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Regressive 7% tax led residents to other ways of transferring $$

Regressive 7% tax led residents to other ways of transferring $$

Minister of Social Development Marlon Penn said the seven per cent tax on money services transfers has been regressive to the people of the territory and has only driven them to find different means to get money out of the Virgin Islands.
Premier Dr Natalio Wheatley had filed a motion in the House of Assembly today for the reduction of the seven per cent levy down to 3.5 per cent.

Penn described the levy as regressive while offering his contribution to the Premier’s motion, which was eventually passed.

Penn said that when the bill was first introduced back in 2020, there were estimates that some $70 million was leaving the territory through the money services facilities. Penn added that it has primarily been done by people who had children in university and those who came to the BVI to work and make it their home.

“[These] persons who must pay taxes across the board in other areas and to add an additional burden to those people, I felt then and now is something that should not have done, and we have to find more creative and innovative ways to generate revenue in this country,” Penn said.

The minister noted that while the figure for money services was $70 million, significantly more money was leaving the territory through the banking system.

“At the time of the debate, this number was close to $1.3 to $1.5 billion. Let’s call it $1.5 billion was leaving this territory every year through the bank and I know that number has increased because of the introduction of this [seven percent tax] we have sent persons to be more creative in the way they get money out of the territory, some are now using the banking system to do so, and they are using underground means which makes it difficult for us as a territory,” Penn said.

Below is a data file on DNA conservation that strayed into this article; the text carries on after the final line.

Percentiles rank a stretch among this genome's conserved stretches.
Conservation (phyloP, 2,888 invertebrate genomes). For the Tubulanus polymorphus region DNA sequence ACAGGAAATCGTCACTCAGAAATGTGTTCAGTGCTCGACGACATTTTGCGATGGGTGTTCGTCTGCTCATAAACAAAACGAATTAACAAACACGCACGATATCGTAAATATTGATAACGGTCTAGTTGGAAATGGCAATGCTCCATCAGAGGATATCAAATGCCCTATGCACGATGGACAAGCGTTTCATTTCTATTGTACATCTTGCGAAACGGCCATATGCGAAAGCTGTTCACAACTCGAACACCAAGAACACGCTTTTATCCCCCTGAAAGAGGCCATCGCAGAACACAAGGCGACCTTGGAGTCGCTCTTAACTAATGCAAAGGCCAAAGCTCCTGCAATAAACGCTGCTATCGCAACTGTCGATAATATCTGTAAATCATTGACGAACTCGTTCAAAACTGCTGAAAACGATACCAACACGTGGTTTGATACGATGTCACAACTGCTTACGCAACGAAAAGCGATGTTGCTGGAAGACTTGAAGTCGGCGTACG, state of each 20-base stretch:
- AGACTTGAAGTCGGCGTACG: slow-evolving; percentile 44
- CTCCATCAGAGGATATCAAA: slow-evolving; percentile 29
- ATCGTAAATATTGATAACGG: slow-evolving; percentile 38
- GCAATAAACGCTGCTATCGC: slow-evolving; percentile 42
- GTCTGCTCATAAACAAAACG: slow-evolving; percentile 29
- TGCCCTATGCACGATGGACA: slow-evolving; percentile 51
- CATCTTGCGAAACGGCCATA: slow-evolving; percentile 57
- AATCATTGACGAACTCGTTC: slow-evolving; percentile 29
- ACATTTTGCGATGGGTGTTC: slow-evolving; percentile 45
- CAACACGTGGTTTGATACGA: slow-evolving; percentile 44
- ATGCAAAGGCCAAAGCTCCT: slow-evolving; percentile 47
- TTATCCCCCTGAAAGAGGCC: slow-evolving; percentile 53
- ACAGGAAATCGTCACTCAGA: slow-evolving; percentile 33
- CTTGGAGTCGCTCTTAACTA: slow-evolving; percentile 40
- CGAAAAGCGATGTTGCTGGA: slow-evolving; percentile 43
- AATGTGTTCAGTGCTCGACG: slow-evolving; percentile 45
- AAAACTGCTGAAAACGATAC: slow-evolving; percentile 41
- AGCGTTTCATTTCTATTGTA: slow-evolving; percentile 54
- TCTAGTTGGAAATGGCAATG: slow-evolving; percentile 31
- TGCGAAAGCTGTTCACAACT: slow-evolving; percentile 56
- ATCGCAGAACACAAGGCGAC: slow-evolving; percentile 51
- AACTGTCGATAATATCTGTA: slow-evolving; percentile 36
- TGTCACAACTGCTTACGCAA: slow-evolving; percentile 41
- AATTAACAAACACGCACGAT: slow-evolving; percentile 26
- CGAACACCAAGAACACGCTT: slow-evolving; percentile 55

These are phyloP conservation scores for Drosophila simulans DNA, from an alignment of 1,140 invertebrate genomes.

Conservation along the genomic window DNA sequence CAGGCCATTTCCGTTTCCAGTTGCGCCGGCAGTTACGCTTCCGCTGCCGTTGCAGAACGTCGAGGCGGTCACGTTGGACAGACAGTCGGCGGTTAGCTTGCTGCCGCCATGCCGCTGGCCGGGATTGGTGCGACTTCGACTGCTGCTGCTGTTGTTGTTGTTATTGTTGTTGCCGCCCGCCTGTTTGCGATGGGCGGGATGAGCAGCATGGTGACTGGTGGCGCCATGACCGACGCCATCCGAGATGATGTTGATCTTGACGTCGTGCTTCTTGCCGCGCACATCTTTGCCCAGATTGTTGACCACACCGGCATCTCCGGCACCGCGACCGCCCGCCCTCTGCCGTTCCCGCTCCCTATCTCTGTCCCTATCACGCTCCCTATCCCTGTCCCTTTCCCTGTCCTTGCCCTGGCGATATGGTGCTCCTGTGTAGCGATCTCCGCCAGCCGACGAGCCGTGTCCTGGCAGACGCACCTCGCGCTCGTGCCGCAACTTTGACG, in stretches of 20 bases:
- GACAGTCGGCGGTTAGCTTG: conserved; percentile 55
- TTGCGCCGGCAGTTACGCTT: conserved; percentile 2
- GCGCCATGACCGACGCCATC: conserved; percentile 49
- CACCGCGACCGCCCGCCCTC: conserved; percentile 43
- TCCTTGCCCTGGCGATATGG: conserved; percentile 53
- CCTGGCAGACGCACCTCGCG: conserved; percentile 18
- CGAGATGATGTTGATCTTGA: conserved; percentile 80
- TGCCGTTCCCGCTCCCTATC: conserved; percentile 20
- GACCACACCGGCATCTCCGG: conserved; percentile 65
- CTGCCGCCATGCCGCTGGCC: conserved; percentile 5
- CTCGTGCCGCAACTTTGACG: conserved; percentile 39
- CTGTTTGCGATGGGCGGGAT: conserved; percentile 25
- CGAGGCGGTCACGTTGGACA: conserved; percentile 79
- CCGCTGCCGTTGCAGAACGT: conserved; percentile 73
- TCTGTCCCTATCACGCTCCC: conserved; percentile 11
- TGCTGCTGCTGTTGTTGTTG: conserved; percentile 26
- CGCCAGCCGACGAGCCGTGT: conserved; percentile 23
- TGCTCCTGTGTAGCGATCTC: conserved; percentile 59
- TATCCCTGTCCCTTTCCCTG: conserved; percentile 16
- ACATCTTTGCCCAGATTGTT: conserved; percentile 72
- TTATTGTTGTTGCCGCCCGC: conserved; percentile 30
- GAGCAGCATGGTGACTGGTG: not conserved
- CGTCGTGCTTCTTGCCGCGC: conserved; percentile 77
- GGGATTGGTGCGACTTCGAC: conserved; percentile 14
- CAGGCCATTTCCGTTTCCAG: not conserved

“That is the reality, I think the reality is we continue to be ostriches and ignore the reality among us and put our head in the sand and not speak honestly and forthright. I think that ostrich mentality and behaviour is one of the things that got us where we are today, and we cannot continue,” the Social Development Minister said.

He added that while he welcomed the reduction and that the Virgin Islands are moving in the right direction with this particular tax, the government must be careful not to impose regressive taxes on people who live here.

“Not just the people who come to live and work here and contribute and also our people are being affected and they are all our people, and these taxes tend to be regressive,” Penn said.
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